It’s funny – it feels like just yesterday when I was trying to teach my kids about elections and how they work. But it’s actually been 4 years since that was a real focus of ours.
Now, they’re somehow 4 years older and ready to delve even deeper into elections.
I created this game to help showcase the impact of the electoral college. It’s a very simple game and not a perfect representation. But it’s a fun play and hopefully helps them understand a bit more about how the system works.
Elections Go Fish Style Game
If you’ve ever played Go Fish, you already know how to play this game. It’s essentially a Go Fish game with an elections overlay.
However, I’m going to encourage you to change some rules to make it a bit more challenging.
For instance, adjusting the number of cards in a set based on population of the state. California should be more difficult to get than Wyoming. But we will get into that in a moment.
How to Set Up the Elections Game
The first step is to print the cards, the state board, and the Electors by State cheat sheet.
The cards should be printed on cardstock and two-sided. If your printed doesn’t print double-sided you can either print one side, flip it over and print again or print on separate pieces of paper and glue together.
Or another alternative – print them state side and decorate the backs yourself!
Just make sure to use thick cardstock so you cannot see through the card and so the cards hold up to use.
You’ll need 5 sets of the cards. The last page of cards only needs to be printed three times because the states on the last page are repeated.
After the cards are printed, cut them out. Try to keep them as uniform as possible.
I’m working on finding a way to have these professionally printed and cut. But that won’t happen before this election.
Last, laminate the state page or put it in a sheet protector. Depending on the age of your kids and how you want to play, you’ll need 1 state page total or 1 per person.
We like to color in the states as we gathering the sets so we use one for all of the players.
Now you’re ready!
How to Play the Election Printable Game
To start, the dealer will deal 5 cards to each player.
The first person to the dealers right goes first. They can ask any other player if they
have a specific card (i.e. Do you have any Arizona’s?) The person asking has to have that card in their hand. So they can only ask another person for an Arizona card if they have an Arizona card.
If the player has any of that card, they must give them to the player who asked.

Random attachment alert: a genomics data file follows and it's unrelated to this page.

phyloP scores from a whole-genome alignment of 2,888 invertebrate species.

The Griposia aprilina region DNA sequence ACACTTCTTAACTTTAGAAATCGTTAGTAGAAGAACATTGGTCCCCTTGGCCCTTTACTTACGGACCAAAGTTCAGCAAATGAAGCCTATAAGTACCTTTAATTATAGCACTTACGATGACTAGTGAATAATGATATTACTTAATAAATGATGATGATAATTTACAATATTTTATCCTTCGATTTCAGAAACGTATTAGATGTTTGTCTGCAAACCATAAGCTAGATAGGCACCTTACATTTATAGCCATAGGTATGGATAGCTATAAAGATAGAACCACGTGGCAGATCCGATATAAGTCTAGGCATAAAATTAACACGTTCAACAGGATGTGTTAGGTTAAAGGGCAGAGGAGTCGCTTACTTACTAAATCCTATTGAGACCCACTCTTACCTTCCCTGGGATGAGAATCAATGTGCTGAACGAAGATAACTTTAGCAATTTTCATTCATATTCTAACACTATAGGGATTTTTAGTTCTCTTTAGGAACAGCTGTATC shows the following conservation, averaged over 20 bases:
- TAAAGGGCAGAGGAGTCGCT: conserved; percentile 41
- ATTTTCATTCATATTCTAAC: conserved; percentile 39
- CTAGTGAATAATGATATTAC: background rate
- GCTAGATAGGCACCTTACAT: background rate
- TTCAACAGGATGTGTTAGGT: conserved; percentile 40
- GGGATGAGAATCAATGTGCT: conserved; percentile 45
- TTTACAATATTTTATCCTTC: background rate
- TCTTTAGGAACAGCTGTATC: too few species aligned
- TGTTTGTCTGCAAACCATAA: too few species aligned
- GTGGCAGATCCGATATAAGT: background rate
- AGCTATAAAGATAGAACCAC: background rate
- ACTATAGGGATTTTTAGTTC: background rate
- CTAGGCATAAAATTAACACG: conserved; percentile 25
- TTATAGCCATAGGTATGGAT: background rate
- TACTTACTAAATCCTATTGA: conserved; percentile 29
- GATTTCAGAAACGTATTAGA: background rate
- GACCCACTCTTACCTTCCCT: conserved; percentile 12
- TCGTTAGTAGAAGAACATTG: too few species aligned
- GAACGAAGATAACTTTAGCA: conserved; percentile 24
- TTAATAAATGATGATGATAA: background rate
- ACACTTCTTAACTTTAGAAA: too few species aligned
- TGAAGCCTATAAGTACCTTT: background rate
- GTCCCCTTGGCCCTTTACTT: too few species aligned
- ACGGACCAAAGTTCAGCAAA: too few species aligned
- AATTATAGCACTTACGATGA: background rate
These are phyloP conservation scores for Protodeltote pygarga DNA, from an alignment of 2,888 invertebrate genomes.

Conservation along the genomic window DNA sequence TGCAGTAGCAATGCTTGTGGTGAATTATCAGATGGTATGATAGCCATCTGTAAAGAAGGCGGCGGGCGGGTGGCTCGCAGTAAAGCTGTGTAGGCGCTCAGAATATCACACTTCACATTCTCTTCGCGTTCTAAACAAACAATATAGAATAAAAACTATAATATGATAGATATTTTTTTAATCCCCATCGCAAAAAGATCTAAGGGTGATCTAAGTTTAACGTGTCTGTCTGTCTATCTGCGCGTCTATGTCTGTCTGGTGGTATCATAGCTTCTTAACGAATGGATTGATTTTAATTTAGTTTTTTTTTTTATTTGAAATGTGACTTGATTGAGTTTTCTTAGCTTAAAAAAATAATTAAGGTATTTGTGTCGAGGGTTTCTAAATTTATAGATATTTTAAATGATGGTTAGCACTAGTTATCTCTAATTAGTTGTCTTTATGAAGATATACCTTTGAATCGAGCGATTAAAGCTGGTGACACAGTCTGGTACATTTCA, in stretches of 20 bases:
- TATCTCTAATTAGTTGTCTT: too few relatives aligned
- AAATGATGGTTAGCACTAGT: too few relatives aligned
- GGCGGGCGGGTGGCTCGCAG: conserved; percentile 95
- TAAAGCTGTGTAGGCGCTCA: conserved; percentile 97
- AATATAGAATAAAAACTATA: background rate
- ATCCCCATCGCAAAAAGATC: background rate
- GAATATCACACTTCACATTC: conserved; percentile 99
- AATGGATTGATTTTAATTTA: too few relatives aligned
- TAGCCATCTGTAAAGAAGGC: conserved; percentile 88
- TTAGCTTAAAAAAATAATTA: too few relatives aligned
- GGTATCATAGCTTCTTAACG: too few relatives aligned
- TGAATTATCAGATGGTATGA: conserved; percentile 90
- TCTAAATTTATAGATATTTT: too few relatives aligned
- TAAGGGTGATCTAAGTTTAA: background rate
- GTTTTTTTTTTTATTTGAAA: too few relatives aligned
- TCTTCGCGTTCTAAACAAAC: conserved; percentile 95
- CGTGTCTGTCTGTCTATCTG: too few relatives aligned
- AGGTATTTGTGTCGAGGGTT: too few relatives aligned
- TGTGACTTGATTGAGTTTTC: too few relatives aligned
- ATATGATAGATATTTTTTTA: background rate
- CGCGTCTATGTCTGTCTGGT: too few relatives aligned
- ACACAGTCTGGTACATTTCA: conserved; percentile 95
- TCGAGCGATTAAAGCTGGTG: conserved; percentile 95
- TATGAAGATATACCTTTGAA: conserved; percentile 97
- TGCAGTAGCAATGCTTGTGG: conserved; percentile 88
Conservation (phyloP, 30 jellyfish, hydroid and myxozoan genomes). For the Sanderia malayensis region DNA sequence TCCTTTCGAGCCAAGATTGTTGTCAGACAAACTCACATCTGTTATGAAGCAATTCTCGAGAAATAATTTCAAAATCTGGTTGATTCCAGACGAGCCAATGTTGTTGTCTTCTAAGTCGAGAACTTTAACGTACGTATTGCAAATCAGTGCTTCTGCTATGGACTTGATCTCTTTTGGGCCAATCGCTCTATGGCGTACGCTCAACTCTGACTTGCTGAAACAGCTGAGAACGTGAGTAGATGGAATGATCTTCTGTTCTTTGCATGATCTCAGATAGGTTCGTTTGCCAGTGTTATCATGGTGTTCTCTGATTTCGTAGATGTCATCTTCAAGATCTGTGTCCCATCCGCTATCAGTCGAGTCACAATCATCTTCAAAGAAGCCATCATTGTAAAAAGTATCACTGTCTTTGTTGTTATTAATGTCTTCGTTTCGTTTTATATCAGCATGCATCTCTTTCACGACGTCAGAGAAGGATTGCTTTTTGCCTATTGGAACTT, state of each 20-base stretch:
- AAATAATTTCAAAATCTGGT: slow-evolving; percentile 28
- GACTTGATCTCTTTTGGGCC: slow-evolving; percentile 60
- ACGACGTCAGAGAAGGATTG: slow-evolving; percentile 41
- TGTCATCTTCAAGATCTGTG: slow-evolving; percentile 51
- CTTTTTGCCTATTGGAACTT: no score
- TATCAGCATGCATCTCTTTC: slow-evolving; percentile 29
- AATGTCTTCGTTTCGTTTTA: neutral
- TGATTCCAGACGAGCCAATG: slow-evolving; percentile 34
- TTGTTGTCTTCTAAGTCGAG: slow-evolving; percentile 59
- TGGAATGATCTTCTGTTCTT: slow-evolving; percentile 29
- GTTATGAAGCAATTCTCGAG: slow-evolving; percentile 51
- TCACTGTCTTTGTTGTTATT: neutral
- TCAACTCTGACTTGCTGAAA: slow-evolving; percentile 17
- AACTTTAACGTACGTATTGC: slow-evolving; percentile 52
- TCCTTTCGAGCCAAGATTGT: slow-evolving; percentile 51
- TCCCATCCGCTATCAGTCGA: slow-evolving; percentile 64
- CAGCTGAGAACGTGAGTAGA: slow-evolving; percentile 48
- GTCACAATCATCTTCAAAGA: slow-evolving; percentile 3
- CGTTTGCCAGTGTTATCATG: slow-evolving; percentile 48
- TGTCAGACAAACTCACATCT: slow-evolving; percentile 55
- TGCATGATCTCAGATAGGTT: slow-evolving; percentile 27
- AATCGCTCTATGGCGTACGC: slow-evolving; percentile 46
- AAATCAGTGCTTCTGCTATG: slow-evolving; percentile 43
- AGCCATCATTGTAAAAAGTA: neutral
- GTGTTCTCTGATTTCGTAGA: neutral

If the player does not have any of that card, they say say ‘go fish’ and the player who asked draws a card from the draw pile.
When a player has 4 of the same card, they place the set in front of them.
Play continues until cards are all gone.
At the end, reveal the sets you’ve collected. Use the Electors card to determine how electors each player has gathered.
For instance, if someone has the set for Ohio, they had 18 electors.
If anyone gets over 270 electors, they win.
If no one gets 270 electors, the House of Representatives chooses the candidate. In the case of this game, the House of Representatives always chooses the person with the most electoral votes (unless you want to come up with a different method deciding who the House of Representatives would choose)
How to Adjust the Rules to Make it More Challenging or Realistic
I tried to keep the game as simple as possible but there are parts we change when playing.
First of all, we have 3 different levels for the states. Some states only need 3 cards for the sets, some need 4 cards for the set, and a few states need 5 cards for the set.
You can adjust this to fit your family. For example, you might decide to only print 4 sets of states. In this case, getting 5 of one state would be impossible. So just make sure to keep your game consistent with how many sets you decide to print.
Go More in Depth with Elections
If you’re checking out this game, my guess is that you want to cover elections more in depth with your children. So I’m adding a few of my favorite elections resources here for you.
- Get these 2020 U.S. Presidential Election Cards from Research Parent
- Check out a book on elections
- Play a game at iCivics.com
- Do this election lesson.